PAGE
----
DR CONGO EBOLA OUTBREAK SPREADS TO MBANDAKA CITY
THE Ebola outbreak in DR Congo has spread from the countryside into a city, prompting fears that the disease will be increasingly hard to control.
Health Minister Oly Ilunga Kalenga confirmed a case in Mbandaka, a city of a million people about 130km (80 miles) from the area where the first cases were confirmed earlier this month.
The city is a major transportation hub with routes to the capital Kinshasa.
Forty-four people have been infected and 23 people known to have died.
Ebola is a serious infectious illness that causes internal bleeding and often proves fatal. It can spread rapidly through contact with small amounts of bodily fluid and its early flulike symptoms are not always are obvious.
Why is the spread to a city such a worry?
The 2014-16 West Africa outbreak, which killed 11,300 people, was particularly deadly because it spread to the capital cities of Guinea, Sierra Leone and Liberia.
Senior World Health Organization (WHO) official Peter Salama said the spread to Mbandaka meant there was the potential for an “explosive increase” in cases.
“This is a major development in the outbreak,” he told the BBC. “We have urban Ebola, which is a very different animal from rural Ebola. The potential for an explosive increase in cases is now there.” Mr Salama, the WHO’s deputy director-general for emergency preparedness and response, said Mbandaka’s location on the Congo river, widely used for transportation, raised the prospect of Ebola spreading to surrounding countries such as Congo-Brazzaville and the Central African Republic as well as downstream to Kinshasa, a city of 10 million people.
“This puts a whole different lens on this outbreak and gives us increased urgency to move very quickly into Mbandaka to stop this new first sign of transmission,” he said.
What is being done to contain the outbreak?
So far only three of the 44 cases have been confirmed as Ebola and involve people who are still alive, the WHO says. There are a further 20 probable cases and 21 suspected cases, which together account for all the deaths.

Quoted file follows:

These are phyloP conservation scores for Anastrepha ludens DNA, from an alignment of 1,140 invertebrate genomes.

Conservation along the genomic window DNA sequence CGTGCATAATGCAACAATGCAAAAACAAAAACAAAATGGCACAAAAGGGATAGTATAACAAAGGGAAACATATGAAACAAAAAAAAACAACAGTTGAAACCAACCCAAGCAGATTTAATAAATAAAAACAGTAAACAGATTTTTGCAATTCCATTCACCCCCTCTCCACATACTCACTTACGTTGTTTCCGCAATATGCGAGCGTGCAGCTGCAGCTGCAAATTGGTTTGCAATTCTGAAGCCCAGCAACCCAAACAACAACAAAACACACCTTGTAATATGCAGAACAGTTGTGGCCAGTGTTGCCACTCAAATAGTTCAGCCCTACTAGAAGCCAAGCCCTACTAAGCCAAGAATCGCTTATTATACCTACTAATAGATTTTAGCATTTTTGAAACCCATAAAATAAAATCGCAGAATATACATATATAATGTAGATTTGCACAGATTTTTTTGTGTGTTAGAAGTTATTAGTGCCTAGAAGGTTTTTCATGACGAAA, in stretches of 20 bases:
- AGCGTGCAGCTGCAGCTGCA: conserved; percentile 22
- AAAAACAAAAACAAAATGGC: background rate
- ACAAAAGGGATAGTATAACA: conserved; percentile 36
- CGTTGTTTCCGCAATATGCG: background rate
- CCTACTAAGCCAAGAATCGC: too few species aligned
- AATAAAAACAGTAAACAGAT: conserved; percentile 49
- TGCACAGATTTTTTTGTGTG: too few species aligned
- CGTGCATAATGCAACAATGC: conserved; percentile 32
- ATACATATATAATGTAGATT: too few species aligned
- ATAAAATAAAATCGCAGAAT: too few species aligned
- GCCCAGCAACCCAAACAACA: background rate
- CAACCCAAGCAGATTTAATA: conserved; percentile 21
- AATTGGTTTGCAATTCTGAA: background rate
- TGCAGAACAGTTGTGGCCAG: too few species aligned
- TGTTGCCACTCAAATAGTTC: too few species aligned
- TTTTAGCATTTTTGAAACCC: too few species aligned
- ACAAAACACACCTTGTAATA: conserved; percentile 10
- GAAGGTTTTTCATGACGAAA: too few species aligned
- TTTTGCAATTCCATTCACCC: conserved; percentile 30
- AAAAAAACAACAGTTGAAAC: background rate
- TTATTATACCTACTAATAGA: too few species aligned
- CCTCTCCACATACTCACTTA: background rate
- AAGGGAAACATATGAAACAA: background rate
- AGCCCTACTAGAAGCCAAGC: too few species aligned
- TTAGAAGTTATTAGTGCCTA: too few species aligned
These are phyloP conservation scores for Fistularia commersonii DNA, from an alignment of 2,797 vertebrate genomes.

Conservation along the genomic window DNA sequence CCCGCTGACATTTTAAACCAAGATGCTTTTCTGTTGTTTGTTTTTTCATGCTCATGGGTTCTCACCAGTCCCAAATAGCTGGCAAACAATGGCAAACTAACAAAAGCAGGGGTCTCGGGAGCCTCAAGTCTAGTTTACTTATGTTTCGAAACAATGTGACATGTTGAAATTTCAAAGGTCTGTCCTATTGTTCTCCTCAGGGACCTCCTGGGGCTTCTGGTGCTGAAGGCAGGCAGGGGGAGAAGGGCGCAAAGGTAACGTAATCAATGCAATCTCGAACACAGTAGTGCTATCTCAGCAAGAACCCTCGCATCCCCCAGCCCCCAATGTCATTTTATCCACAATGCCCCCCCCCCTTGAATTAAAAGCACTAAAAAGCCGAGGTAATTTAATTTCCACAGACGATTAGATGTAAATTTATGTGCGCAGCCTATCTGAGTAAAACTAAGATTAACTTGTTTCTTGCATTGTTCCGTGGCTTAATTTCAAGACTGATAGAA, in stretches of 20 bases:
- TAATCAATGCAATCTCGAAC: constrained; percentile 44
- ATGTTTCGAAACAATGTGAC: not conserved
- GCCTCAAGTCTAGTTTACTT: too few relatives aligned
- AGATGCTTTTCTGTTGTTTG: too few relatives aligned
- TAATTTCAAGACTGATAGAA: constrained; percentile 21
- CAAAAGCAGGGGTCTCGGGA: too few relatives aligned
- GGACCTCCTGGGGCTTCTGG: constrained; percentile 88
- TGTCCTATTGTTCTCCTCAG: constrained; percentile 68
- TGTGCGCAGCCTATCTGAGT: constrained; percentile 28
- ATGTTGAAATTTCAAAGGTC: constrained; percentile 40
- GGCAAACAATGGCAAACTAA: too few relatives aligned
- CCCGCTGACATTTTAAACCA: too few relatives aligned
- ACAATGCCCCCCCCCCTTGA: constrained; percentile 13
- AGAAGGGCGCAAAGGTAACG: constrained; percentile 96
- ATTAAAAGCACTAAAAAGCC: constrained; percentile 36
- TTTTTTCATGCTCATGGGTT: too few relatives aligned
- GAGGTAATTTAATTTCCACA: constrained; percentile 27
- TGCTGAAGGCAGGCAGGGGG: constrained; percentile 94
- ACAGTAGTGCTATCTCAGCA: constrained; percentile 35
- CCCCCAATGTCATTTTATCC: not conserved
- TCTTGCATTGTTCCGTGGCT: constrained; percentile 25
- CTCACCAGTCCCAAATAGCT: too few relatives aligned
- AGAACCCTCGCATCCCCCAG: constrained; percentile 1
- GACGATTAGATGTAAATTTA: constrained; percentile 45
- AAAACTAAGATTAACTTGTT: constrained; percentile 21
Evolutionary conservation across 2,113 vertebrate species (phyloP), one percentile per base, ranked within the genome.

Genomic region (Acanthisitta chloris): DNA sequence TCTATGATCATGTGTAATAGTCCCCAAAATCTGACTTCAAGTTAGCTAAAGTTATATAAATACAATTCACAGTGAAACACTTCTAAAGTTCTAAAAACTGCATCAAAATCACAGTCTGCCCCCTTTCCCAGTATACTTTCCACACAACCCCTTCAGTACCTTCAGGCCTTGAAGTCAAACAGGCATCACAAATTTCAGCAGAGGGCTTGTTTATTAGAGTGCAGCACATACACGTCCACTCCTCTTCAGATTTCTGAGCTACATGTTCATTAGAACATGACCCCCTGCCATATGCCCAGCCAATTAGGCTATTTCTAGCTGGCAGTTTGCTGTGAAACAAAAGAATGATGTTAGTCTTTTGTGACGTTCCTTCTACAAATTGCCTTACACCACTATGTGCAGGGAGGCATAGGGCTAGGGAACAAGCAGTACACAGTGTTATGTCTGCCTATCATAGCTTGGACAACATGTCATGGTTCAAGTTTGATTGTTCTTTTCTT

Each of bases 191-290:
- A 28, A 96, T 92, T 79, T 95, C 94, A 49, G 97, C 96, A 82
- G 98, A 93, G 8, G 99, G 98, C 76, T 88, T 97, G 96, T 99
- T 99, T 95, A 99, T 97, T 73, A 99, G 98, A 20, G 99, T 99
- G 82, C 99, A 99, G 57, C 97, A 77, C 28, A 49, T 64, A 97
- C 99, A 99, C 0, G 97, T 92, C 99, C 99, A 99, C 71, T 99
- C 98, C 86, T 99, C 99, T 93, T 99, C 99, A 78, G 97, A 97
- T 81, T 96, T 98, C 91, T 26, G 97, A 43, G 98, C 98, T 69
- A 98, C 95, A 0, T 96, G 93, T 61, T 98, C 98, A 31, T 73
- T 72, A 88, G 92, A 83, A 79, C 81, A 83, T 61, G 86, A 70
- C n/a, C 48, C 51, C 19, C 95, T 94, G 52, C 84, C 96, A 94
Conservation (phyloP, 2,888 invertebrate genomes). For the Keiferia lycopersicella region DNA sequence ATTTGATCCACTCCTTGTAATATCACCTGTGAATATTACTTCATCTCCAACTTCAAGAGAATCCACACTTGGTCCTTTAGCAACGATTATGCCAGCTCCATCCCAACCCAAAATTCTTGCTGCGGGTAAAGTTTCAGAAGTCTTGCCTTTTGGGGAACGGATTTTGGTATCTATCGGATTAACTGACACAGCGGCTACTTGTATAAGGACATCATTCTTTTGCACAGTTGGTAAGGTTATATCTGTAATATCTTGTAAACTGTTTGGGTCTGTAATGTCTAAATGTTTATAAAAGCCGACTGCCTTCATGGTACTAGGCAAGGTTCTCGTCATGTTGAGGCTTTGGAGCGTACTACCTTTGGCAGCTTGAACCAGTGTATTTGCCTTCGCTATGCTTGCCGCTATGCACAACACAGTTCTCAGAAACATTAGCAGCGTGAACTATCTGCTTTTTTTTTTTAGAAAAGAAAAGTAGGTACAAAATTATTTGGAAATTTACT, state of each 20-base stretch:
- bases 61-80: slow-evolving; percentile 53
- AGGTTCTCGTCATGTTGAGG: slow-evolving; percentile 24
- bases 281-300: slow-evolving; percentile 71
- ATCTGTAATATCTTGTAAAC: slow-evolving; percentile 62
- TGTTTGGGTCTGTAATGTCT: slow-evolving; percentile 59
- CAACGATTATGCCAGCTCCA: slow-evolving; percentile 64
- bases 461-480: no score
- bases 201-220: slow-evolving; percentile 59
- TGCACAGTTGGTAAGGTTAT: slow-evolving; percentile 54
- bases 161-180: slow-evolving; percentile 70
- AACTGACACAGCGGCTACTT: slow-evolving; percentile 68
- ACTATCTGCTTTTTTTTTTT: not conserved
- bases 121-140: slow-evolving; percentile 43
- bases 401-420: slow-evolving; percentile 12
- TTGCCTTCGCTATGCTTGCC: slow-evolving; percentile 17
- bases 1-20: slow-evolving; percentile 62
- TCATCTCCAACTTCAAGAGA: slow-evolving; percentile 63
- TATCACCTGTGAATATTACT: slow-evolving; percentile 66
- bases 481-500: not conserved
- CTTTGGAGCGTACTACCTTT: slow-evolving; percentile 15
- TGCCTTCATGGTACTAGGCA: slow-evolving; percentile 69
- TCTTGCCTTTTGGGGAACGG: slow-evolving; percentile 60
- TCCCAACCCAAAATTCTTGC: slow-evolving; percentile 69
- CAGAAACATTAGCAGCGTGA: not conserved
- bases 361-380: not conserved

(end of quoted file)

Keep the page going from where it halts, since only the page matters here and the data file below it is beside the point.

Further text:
The cases were recorded in three health zones of Congo’s Equateur province.
Isolation and rudimentary Ebola case management facilities had been set up in Mbandaka to cope with cases, Mr Salama said.
The disease may have been brought there, he said, by two or three people who had attended the funeral of an Ebola victim in Bikoro to the south of Mbandaka before travelling to the city.
On Wednesday more than 4,000 doses of an experimental vaccine sent by the WHO arrived in Kinshasa with another batch expected soon.
These would be given as a priority to people in Mbandaka who had been in contact with those suspected of carrying the Ebola virus before people in any other affected area, in order to stop Ebola spreading in the urban region and beyond, Mr Salama said. The vaccine from pharmaceutical firm Merck is unlicensed but was effective in limited trials during the West Africa Ebola Outbreak. It needs to be stored at a temperature of between -60 and -80 C. Electricity supplies in Congo are unreliable.
Health workers had identified 430 people who may have had contact with the disease and were working to trace more than 4,000 contacts of Ebola patients, who had spread across northwest DR Congo, the WHO said.
Many of these people were in areas only reachable by motorbike, Mr Salama said.
Ebola has claimed twentythree lives so far